STS-85 Day 3 Highlights
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- On Saturday, August 9, 1997, 6:00 a.m. CDT, STS-85 MCC Status Report # 5
- Discovery's astronauts continue to conduct and monitor experiments
that will help some researchers measure atmospheric phenomena while
other crew members gather data on experiments and hardware that will
be used on the International Space Station.
- Serving as a testbed for those ISS evaluations, the orbiter is
functioning in excellent fashion while the crew gathers data using the
Space Vision System - a series of dots strategically placed on various
payload and vehicle structures that permit precise alignment and
pointing that could be invaluable on the space station when a clear
line of sight by the crew is not available.
- In addition to SVS, the crew is evaluating a system designed to
dampen vibrations that could be harmful to sensitive science
experiments. The Microgravity Vibration Isolation Mount, or MIM, also
can induce vibrations that scientists can use to determine what
effects those vibrations have on experiment operations. It will be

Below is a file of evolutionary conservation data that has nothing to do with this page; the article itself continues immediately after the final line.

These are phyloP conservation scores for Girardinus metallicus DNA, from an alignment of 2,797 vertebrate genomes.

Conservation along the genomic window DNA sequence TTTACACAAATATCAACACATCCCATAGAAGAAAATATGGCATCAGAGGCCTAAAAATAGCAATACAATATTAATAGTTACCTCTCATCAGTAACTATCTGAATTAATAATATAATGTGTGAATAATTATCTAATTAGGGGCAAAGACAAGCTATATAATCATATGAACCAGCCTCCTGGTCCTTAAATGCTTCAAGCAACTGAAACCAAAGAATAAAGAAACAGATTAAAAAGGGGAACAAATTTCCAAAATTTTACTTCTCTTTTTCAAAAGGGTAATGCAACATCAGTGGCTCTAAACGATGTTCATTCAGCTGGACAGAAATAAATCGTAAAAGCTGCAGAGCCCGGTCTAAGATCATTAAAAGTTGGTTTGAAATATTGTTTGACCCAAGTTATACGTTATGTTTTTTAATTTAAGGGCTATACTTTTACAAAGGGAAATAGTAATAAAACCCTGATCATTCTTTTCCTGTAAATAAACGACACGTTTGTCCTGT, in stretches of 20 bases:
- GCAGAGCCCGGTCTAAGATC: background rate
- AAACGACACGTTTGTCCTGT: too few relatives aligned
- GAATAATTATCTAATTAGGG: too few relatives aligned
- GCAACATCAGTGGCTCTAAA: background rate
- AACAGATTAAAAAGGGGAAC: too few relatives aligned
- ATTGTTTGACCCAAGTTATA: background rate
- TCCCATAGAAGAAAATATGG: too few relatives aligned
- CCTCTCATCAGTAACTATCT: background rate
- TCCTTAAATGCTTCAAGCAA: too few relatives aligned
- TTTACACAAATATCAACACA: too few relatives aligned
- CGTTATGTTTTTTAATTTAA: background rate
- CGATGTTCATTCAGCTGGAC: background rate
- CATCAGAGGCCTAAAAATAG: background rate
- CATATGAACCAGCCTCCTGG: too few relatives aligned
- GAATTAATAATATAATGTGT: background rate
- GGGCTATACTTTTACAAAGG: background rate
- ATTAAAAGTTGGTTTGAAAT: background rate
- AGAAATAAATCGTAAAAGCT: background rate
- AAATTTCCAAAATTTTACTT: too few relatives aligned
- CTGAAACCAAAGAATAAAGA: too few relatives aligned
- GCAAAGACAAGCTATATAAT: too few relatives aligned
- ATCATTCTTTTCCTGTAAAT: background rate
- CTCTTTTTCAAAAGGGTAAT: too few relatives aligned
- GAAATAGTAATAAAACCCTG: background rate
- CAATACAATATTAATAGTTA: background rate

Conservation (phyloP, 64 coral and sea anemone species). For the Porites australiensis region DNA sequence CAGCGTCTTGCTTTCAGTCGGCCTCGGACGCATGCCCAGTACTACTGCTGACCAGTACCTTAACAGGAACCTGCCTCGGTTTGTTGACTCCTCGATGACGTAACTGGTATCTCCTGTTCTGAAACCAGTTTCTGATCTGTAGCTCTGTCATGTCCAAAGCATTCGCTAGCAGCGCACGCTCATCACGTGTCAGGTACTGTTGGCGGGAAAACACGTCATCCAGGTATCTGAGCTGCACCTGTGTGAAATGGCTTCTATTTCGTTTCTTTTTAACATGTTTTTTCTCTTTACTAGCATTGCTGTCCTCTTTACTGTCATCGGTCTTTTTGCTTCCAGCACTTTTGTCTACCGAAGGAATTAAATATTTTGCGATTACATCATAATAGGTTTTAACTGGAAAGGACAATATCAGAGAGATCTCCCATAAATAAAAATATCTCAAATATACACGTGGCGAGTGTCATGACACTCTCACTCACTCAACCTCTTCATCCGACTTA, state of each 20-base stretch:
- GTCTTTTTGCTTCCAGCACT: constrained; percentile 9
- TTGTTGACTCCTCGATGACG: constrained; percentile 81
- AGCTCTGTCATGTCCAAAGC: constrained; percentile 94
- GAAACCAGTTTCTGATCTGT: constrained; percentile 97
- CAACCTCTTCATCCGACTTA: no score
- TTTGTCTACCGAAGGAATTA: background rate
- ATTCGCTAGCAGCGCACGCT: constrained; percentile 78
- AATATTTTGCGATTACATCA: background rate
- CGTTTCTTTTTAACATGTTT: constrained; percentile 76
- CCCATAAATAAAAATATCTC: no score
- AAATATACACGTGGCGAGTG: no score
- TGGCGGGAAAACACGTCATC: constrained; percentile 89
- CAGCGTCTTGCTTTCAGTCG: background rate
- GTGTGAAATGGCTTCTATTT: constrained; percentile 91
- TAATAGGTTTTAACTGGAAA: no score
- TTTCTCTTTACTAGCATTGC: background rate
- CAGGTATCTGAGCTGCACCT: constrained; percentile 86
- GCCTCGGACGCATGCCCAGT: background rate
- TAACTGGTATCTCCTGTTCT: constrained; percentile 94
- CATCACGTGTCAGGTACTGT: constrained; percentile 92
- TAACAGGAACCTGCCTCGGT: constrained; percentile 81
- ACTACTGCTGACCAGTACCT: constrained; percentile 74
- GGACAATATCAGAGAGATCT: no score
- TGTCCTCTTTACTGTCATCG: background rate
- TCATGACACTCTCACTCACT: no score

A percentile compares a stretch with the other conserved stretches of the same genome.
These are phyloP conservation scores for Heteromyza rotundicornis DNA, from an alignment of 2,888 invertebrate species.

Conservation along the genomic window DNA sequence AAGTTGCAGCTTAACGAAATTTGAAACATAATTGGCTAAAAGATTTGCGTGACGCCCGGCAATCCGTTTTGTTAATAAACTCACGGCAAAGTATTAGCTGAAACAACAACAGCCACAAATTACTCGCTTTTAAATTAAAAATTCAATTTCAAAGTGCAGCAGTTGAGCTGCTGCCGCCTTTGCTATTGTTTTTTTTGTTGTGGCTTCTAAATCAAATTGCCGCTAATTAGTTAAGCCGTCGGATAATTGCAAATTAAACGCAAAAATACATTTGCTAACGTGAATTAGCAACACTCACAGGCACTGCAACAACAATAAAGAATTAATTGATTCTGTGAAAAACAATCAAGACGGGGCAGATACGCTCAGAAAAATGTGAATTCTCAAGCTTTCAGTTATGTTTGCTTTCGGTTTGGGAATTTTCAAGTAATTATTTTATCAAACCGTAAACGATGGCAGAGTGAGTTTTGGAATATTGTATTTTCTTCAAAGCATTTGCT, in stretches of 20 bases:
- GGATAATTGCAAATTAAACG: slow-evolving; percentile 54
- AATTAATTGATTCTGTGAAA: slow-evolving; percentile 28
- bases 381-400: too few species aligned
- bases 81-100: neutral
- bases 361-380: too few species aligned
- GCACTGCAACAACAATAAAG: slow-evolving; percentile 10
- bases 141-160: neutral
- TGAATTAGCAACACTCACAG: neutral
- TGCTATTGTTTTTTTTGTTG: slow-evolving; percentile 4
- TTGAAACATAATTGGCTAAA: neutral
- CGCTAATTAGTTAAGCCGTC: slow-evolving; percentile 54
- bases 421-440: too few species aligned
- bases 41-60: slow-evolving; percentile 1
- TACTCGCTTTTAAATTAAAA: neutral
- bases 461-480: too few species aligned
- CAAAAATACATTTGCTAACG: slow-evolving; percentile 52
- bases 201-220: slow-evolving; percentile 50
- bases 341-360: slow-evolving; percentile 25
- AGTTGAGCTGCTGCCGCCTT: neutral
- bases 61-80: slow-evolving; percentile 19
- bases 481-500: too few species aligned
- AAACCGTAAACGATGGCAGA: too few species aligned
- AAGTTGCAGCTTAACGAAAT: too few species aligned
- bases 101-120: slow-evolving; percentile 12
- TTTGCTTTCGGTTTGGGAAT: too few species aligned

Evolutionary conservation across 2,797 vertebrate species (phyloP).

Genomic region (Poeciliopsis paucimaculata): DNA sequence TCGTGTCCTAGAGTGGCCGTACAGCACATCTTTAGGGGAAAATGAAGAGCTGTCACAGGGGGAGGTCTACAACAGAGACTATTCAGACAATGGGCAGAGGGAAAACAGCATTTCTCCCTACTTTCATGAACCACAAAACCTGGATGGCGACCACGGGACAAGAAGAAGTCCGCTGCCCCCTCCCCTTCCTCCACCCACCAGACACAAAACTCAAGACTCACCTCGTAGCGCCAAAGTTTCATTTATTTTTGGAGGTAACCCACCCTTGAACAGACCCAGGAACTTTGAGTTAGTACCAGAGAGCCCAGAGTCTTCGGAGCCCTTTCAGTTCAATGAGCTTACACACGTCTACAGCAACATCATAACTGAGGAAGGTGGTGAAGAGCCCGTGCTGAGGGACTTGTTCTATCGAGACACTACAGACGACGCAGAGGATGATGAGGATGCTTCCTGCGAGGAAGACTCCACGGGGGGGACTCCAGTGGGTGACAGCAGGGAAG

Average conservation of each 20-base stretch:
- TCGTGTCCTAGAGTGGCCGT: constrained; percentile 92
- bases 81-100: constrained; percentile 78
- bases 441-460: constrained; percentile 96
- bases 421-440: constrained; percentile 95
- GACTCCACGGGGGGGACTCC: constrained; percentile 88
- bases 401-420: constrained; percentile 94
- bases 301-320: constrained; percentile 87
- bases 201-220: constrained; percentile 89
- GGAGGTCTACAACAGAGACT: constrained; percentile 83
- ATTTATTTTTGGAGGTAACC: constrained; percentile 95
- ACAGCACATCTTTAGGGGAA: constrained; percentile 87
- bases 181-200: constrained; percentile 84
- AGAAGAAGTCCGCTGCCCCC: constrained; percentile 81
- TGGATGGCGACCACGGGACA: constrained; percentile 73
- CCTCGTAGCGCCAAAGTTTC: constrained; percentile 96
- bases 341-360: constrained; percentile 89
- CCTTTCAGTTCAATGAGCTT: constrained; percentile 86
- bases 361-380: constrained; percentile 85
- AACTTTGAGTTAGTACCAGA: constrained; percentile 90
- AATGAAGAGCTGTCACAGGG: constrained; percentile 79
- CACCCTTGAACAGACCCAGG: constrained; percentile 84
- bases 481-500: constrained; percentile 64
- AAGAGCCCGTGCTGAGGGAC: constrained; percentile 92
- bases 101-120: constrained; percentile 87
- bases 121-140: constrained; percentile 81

operated throughout the day by Canadian Astronaut and Payload
Specialist Bjarni Tryggvason.
- While Payload Commander Jan Davis focused on SVS operations, Mission
Specialist Steve Robinson worked with a controlled-flame investigation
called the Solid Surface Combustion Experiment. Robinson also will
setup and operate a small ultraviolet imaging telescope to view Comet
Hale-Bopp. The shuttle's robot arm will be strategically placed to
provide shading of orbiter windows during the telescope's
- Mission Commander Curt Brown and Pilot Kent Rominger continue to
periodically fire thruster jets on the orbiter to maintain an adequate
distance from the free-flying CRISTA-SPAS satellite which was deployed
on launch day. The satellite will gather atmospheric data, including
ozone measurements, that will be useful in calibrating other
- Flight Engineer Bob Curbeam will spend his day assisting with the
Space Vision System and Hale-Bopp observations, while overseeing work
with the Bioreactor Demonstration System, which will evaluate a cell
culture incubator and a biotechnology specimen temperature controller.
Cell biology experiments in space could lead to the use of
microgravity to manufacture tissues from individual cells.
- The STS-85 crew was awakened at 2:40 this morning to the song."Don't
Look Down," by Lindsey Buckingham. The astronauts' third flight day
on Discovery ends at 5:40 this afternoon.
- On Saturday, August 9, 1997, 5:00 p.m. CDT, STS-85 MCC Status Report # 6
- Work to understand how fires behave in a weightless environment,
observations of Comet Hale-Bopp and checkout of a vision system
designed to aid in the construction of the International Space Station
were among the tasks accomplished today by Discovery's six-person
- Following what has been another busy day of on orbit operations,
Commander Curt Brown, Pilot Kent Rominger along with Mission
Specialists Jan Davis, Robert Curbeam, Steve Robinson and Canadian